Marks and Spencer’s Stuart Rose was just the latest in a series of chief executives humbled by the fickleness of the baby boomer when last week he promised to woo back the UK retailer’s “neglected” middle-aged women customers.
The criticism that advertising and marketing companies are ignoring baby boomers in favour of youth has become a crescendo, on both sides of the Atlantic.
It is also wide of the mark. The uncomfortable truth for the champions of “age empowerment” is that most baby boomers do not want to be identified in a club of their peers. The baby boomers are only as young as they feel – and they feel about 20 years younger than they look.
In focus group interviews with British baby boomers, which I and a colleague conducted for “Eternal youths”, a Demos pamphlet published last week, most could not think of anything worse than being labelled as baby boomers, but werekeen to point out their continued fascination with youth culture and with brands that have extended their boundaries to encompass people in their forties.
Among the younger baby boomers interviewed for the study – those between 40 and 50 – we uncovered a sophisticated awareness of brands that are normally considered the preserve of young people: Gap, Adidas and Smirnoff, for example.
None of this means communications professionals can continue to pretend the boomers do not exist.
The ageing of the eternally youthful baby boomers is giving rise to confusion about etiquette among communications professionals. Nothing better illustrates their prickly sensibilities than asking them what they want to be called.
When earlier this year an advertising agency asked
Americans past their fifties how they wished to be addressed, respondents dismissed most of the suggestions provided.
“Senior” was rejected by 98 per cent of respondents while 85 per cent turned up their noses at the term “older adult”. Nearly three-quarters did not much like the idea of “middle age” and two-thirds blanched at “baby boomers”. Even bland euphemisms such as “active adult” and “50-plus” were rejected by a clear majority.
Marian Salzman, a New York trend spotter and the strategy director of global advertising agency Euro RSCG Worldwide, agrees that the way to the heart of the baby boomers is through flattery rather than empowerment. “The baby boomers,” Ms Salzman argues, “now constitute a hugely profitable niche segment within a revamped youth market.” But she makes a distinction between being young and a youthful way of life. Baby boomers, “are not out to hijack the genuine culture of youth. Instead they are interested in a youthful way of life, the recognition that being young is a state of mind, and in a physical, turbo-charged approach that allows you to bend and stretch well past your 40th birthday.”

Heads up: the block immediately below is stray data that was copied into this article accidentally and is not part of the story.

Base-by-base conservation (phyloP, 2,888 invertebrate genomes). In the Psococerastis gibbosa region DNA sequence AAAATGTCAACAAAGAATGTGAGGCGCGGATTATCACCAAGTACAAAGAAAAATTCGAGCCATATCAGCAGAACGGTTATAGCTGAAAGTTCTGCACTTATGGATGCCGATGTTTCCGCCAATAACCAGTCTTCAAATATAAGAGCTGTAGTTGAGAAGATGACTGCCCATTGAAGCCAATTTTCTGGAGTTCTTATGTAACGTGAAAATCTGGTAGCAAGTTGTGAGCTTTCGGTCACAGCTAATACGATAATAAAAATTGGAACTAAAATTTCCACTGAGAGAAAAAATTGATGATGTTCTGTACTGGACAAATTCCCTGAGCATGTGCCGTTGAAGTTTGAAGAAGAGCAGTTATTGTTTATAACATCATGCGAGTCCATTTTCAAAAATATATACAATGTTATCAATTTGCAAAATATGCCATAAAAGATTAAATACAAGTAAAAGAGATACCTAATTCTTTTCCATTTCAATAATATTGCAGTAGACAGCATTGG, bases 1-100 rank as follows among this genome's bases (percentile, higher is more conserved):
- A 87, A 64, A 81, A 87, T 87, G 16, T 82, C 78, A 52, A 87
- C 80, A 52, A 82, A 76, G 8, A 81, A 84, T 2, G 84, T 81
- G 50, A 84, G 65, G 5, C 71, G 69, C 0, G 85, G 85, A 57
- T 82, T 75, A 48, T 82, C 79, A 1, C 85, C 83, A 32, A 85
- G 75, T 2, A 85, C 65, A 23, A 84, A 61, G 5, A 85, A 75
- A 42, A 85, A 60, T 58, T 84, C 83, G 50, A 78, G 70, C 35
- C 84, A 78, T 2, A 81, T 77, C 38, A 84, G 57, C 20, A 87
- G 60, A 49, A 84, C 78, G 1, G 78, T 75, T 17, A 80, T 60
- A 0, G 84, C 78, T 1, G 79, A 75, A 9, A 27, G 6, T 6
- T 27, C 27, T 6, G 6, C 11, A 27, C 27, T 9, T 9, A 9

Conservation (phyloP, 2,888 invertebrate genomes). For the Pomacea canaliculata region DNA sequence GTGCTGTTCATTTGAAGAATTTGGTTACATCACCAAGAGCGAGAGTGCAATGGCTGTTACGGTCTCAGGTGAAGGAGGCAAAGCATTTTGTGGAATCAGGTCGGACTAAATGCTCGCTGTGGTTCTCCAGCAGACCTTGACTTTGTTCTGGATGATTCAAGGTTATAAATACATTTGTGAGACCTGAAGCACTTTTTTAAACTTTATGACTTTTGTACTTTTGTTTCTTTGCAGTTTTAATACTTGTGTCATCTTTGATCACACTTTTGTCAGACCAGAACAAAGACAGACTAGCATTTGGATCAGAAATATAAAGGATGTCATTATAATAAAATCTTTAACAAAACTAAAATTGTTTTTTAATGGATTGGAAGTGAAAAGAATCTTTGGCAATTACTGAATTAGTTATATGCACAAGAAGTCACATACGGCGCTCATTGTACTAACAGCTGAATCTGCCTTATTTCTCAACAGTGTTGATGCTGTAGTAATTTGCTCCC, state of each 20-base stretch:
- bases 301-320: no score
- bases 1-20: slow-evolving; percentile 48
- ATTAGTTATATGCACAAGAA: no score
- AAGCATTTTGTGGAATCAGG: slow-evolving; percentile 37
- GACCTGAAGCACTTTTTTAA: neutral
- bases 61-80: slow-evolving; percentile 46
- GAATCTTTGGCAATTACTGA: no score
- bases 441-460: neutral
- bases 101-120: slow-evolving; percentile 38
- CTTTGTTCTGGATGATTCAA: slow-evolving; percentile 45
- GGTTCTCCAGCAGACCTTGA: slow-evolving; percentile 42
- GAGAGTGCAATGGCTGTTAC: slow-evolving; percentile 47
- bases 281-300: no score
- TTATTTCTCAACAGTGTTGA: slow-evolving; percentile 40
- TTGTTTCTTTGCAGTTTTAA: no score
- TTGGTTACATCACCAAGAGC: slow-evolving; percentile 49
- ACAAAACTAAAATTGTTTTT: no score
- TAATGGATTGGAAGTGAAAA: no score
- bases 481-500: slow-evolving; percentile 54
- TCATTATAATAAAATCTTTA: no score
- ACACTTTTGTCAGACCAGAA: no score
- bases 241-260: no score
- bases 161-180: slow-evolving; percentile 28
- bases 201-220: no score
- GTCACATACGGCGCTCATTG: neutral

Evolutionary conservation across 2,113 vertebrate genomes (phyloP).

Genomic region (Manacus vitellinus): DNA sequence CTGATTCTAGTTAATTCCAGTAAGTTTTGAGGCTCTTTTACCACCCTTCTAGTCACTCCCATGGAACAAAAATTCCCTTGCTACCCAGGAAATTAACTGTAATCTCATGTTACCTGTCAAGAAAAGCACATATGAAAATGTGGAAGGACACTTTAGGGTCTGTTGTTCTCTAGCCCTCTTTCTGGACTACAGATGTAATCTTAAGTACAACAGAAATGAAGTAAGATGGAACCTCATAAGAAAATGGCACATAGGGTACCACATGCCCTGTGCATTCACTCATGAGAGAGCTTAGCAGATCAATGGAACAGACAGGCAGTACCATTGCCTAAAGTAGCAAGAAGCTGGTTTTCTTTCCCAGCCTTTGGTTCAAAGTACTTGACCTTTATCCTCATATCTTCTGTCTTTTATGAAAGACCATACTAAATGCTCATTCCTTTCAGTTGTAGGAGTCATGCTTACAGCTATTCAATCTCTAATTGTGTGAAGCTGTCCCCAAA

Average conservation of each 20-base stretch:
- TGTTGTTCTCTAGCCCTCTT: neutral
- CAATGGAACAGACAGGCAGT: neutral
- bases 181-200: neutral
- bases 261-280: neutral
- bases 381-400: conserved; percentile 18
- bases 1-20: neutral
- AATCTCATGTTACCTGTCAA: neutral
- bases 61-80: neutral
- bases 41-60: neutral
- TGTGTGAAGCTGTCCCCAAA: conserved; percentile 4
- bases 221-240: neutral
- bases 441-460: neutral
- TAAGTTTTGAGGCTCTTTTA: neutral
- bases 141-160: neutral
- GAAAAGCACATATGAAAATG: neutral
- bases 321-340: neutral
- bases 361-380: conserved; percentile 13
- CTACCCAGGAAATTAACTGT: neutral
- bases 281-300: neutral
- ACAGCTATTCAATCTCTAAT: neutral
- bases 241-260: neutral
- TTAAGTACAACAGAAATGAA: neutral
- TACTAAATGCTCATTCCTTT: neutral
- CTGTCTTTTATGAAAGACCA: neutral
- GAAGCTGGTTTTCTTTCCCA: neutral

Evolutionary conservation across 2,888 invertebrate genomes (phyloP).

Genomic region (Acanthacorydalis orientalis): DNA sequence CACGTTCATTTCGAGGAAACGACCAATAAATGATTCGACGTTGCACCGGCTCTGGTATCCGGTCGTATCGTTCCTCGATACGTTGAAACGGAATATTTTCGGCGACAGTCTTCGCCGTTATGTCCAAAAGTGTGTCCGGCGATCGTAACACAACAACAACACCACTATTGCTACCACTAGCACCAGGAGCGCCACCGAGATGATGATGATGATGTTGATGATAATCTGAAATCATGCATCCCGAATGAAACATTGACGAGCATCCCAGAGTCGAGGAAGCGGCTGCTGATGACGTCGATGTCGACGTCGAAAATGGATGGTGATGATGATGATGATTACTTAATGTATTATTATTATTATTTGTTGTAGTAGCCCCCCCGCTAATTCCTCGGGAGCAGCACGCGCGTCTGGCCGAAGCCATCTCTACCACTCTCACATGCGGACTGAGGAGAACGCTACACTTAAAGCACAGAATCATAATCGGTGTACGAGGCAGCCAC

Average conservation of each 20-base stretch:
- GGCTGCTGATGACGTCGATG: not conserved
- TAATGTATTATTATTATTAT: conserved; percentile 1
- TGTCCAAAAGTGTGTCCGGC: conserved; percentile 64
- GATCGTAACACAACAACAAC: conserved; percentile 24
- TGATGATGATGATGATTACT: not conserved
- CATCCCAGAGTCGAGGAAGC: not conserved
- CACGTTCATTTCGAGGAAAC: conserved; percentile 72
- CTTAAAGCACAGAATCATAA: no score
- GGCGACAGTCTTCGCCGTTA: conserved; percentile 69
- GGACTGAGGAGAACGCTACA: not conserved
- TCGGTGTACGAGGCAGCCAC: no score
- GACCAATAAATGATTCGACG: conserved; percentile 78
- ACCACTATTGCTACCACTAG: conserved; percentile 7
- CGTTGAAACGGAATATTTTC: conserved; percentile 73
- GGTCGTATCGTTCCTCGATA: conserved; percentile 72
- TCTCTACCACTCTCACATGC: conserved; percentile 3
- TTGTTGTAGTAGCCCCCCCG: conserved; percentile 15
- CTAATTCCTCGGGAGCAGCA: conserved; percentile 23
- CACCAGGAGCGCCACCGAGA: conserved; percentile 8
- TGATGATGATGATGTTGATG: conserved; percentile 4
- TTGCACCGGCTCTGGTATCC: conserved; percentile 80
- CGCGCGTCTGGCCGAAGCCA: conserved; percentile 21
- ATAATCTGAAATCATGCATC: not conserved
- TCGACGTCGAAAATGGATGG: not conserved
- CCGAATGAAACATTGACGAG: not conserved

The baby boomer fetish for youthfulness means marketers are increasingly disguising products that are associated with ageing or infirmity. In the US, the makers of bifocal lenses have rebranded their products as “progressive lenses” or “an upgrade for your contacts”. Also in the US a national initiative to educate baby boomers about hearing problems hired Pat Benatar, the veteran rock star, to front a campaign called “It’s Hip to HEAR”.
Marketers should not underestimate the power of nostalgia. In North America, the trickle of advertisers and marketers trying to communicate with baby boomers by jogging their memory has become a flood: Mercedes is using Janis Joplin songs, Cadillac has borrowed Led Zeppelin’s Rock and Roll. Pepsi has even persuaded Britney Spears to dress up in the kind of retro garb remembered by children of the 1960s.
In our study, the baby boomers agreed that advertisements connected more profoundly with them when they used images from the past. There was also a strong sense of our interviewees wanting to be “in the know” – they delighted in recognising celebrities, music or humour their children did not know.
The key to selling to baby boomers is to make a distinctive pitch to their experience without explicitly targeting their age.
Tamar Kasriel, an associate director of the London marketing consultancy The Henley Centre, says: “Nobody has yet cracked the idea of how to sell to baby boomers. The problem is that they don’t like to see older people in ads, but at the same time they hate seeing 15-year-olds as well.
“My suggestion is to find different icons to change the discourse surrounding youth and ageing. The holy grail is to suggest age without suggesting that people have aged.”
There is more than one generation with a stake in youth culture and companies must be nimble when coding merchandise and marketing, if they are to appeal to both.
Just as youth culture is coded with underground or sub-cultural meanings to exclude others, baby boomers want to see their own shared meanings woven into the DNA of marketing initiatives – meanings based on nostalgia or shared humour.
Rather than being age-based, campaigns targeting baby boomers might simply replicate the stuff of youth culture: the music festivals, the year off and the idling around as a student could be suggested, but in greater luxury and at a less frenetic pace than the first time around.